Julianne Versnel is the Director of Operations for the Second Amendment Foundation. She, along with Alan Gottlieb, spent all of last week attending the United Nations Third Preparatory Conference on the Arms Trade Treaty. Here is her report on seeing the draft ATT that was released on Thursday, July 14th.
Today, the most recent Chairman’s Draft Paper for the Arms Trade Treaty was distributed. Ambassador Roberto Garcia Moritan authored the outline for the proposed ATT based on consultation, discussion and guidelines decided upon in this and the two previous Preparatory Conference meetings. This document dated 14 July 2011 covers the Scope, Criteria, Implementation and Final Provisions that are expected to be in the ATT presented for discussion in July 2012.
The Preamble under item six, “recognizes the sovereign right of States to determine any regulation of internal transfers of arms and national ownership exclusively within their territory, including through national constitutional protections on private ownership.” This language is a direct response to the serious reservations expressed by the U.S. and other delegations.
Unfortunately after this comes the Scope of the proposed treaty. This includes along with tanks, Artillery Systems, Naval Vessels and Missile Systems–small arms and all ammunition for these small arms.
While acknowledging a constitutional right, the criteria and record keeping requirements proposed in the treaty would necessitate the special marking of all firearms (IV, 1, h) and more critically all ammunition (IV, 1, j). The costs involved in both the physical marketing and recordkeeping are enormous. The proposed document also includes the creation of an Implementation Support Unit (VI, G-1) with yearly reporting and records kept for a minimum of 10 years. (V1, B-1).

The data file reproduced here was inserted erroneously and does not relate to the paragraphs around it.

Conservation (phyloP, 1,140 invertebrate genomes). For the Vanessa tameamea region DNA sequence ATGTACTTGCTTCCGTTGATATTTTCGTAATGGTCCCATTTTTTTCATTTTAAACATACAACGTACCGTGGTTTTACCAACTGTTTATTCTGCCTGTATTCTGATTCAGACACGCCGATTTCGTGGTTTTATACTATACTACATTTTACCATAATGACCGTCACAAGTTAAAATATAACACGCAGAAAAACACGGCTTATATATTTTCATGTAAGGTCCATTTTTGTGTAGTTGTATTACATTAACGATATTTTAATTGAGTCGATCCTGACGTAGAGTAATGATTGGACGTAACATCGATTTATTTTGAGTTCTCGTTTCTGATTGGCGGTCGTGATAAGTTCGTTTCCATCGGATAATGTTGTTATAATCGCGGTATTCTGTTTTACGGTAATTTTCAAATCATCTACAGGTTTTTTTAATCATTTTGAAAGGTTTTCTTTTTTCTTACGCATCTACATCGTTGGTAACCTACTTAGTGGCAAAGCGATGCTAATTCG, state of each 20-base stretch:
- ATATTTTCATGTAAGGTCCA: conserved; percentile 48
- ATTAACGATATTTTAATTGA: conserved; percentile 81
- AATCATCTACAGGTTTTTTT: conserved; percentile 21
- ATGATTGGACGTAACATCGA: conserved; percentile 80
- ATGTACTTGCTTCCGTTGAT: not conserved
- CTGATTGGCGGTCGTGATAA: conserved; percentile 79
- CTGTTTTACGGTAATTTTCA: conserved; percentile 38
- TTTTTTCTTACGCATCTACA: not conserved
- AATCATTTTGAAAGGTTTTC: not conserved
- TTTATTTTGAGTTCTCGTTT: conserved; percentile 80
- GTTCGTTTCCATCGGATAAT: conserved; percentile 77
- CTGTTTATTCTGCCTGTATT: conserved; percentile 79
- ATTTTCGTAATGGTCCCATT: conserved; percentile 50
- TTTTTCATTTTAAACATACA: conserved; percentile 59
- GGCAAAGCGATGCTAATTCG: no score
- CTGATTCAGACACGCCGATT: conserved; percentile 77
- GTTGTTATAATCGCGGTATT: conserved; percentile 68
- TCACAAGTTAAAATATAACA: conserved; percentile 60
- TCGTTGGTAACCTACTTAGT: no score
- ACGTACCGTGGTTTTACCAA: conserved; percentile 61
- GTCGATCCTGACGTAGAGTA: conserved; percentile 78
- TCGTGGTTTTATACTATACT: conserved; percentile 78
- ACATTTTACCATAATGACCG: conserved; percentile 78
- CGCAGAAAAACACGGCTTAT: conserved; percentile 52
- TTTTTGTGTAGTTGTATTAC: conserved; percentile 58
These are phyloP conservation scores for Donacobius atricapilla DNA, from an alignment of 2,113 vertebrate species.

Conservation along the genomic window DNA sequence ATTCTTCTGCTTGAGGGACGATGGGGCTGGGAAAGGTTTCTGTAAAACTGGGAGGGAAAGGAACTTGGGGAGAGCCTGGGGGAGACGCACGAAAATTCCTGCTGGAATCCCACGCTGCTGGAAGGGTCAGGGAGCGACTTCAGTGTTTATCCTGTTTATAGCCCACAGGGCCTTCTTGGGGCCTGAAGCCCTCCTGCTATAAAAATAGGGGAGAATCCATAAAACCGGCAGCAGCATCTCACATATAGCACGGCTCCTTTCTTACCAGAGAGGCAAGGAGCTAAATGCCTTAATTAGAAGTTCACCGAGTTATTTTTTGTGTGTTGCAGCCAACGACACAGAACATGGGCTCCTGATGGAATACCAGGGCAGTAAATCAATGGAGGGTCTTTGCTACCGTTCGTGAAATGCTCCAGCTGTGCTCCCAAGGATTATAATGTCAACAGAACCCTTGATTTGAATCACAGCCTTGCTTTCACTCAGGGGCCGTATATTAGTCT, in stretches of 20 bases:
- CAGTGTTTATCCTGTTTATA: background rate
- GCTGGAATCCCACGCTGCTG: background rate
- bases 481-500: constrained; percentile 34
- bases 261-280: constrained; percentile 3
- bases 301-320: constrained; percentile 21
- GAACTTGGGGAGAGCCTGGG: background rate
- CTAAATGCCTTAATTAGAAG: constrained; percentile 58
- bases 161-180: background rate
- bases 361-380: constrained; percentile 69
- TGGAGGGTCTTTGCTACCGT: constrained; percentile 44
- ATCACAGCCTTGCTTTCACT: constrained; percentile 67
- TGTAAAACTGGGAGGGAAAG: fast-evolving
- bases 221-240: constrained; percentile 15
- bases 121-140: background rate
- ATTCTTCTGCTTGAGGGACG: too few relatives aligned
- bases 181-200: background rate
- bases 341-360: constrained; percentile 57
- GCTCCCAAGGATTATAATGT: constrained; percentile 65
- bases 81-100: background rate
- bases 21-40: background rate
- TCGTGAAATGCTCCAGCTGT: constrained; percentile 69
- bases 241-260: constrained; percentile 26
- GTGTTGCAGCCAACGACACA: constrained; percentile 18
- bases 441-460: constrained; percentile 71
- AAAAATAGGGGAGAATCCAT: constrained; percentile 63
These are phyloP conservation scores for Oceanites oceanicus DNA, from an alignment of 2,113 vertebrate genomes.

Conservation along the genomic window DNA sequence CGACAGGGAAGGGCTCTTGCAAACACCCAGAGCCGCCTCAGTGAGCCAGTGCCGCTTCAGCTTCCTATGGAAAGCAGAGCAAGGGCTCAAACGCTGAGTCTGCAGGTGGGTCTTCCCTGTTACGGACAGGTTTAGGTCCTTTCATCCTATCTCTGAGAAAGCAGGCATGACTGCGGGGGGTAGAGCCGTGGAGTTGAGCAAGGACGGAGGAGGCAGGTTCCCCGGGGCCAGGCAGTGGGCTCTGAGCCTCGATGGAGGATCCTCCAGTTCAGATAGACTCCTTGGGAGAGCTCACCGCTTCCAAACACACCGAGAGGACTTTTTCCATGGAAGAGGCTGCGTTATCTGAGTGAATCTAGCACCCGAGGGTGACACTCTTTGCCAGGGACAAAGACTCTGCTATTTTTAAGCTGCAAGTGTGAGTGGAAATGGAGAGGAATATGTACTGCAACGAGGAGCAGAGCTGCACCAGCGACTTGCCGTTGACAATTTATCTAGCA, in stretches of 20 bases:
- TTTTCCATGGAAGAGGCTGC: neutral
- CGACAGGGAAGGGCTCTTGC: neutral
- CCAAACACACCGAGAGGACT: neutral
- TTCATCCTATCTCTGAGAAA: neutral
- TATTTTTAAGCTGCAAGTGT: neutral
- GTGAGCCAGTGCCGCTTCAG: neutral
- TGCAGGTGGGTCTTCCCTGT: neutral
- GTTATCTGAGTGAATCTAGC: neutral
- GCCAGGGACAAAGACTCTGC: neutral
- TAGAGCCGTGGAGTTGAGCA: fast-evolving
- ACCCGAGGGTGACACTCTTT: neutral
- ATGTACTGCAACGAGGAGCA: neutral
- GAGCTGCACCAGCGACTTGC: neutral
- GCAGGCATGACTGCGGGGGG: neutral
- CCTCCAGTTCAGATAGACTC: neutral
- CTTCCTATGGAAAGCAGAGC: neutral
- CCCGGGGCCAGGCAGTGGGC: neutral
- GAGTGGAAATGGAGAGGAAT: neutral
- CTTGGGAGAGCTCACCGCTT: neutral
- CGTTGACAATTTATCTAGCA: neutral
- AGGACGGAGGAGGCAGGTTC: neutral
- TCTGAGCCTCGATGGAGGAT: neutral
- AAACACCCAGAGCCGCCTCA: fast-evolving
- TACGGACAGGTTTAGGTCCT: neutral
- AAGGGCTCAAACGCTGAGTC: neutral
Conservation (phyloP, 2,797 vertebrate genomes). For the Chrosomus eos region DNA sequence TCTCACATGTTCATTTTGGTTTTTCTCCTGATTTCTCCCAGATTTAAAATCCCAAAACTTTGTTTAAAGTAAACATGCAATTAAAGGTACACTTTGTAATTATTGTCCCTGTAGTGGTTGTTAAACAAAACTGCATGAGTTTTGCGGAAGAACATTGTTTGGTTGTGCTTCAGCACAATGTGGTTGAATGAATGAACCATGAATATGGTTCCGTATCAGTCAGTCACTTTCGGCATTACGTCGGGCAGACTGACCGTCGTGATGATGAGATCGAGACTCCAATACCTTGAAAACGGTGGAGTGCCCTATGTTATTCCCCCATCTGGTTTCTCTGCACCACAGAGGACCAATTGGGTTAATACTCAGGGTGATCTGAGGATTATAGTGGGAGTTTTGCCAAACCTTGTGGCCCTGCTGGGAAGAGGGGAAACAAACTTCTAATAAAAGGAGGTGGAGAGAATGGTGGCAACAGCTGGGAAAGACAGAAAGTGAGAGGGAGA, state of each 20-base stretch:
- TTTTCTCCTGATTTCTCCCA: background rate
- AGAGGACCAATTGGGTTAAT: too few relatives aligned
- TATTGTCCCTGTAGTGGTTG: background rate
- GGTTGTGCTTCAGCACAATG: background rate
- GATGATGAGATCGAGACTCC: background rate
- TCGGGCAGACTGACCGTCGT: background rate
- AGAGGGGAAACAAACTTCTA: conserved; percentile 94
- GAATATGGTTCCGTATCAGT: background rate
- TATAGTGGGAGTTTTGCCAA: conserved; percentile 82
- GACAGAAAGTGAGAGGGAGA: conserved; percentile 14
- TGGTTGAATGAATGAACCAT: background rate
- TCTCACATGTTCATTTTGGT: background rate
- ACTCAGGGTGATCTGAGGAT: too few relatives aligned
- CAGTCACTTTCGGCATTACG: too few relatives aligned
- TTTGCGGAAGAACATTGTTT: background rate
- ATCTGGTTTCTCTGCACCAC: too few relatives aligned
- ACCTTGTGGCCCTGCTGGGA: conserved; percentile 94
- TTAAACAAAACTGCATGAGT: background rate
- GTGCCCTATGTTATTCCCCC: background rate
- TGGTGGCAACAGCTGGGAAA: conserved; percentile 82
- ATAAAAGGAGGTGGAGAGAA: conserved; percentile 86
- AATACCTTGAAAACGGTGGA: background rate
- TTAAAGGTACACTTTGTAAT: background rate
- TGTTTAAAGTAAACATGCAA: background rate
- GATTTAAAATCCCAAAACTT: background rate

Another egregious proposal is the Victim Assistance proposal. (VI, F) This provision is one that has been presented repeatedly at Programme of Action and Conference of Parties meetings. Many African, Southern American, Central American and Caribbean countries have proposed that manufacturers contribute to a fund based on their sales. Alternately they would assess fees on countries based on the value of its arms exports.
As the ATT moves closer to its final form, it is imperative that we realize that the technical requirements and definitions still to be determined are very dangerous. Much of the debate on these will take place in side events that are very often closed to NGOs.
The US already has the most stringent import and export requirements for firearms in the world. While this proposed treaty is supposed to be about conventional weapons, the focus in the discussions is on small arms, the very firearms that our US Constitution guarantees us the right to bear.
The Second Amendment Foundation remains vigilant and will continue monitoring this Arms Trade Treaty. We will not remain silent in our fight to maintain your right to keep and right and bear arms. We cannot trust the very organization that devised and administered the oil for food program in Iraq to respect our Constitutional rights—particularly the right to keep and bear arms.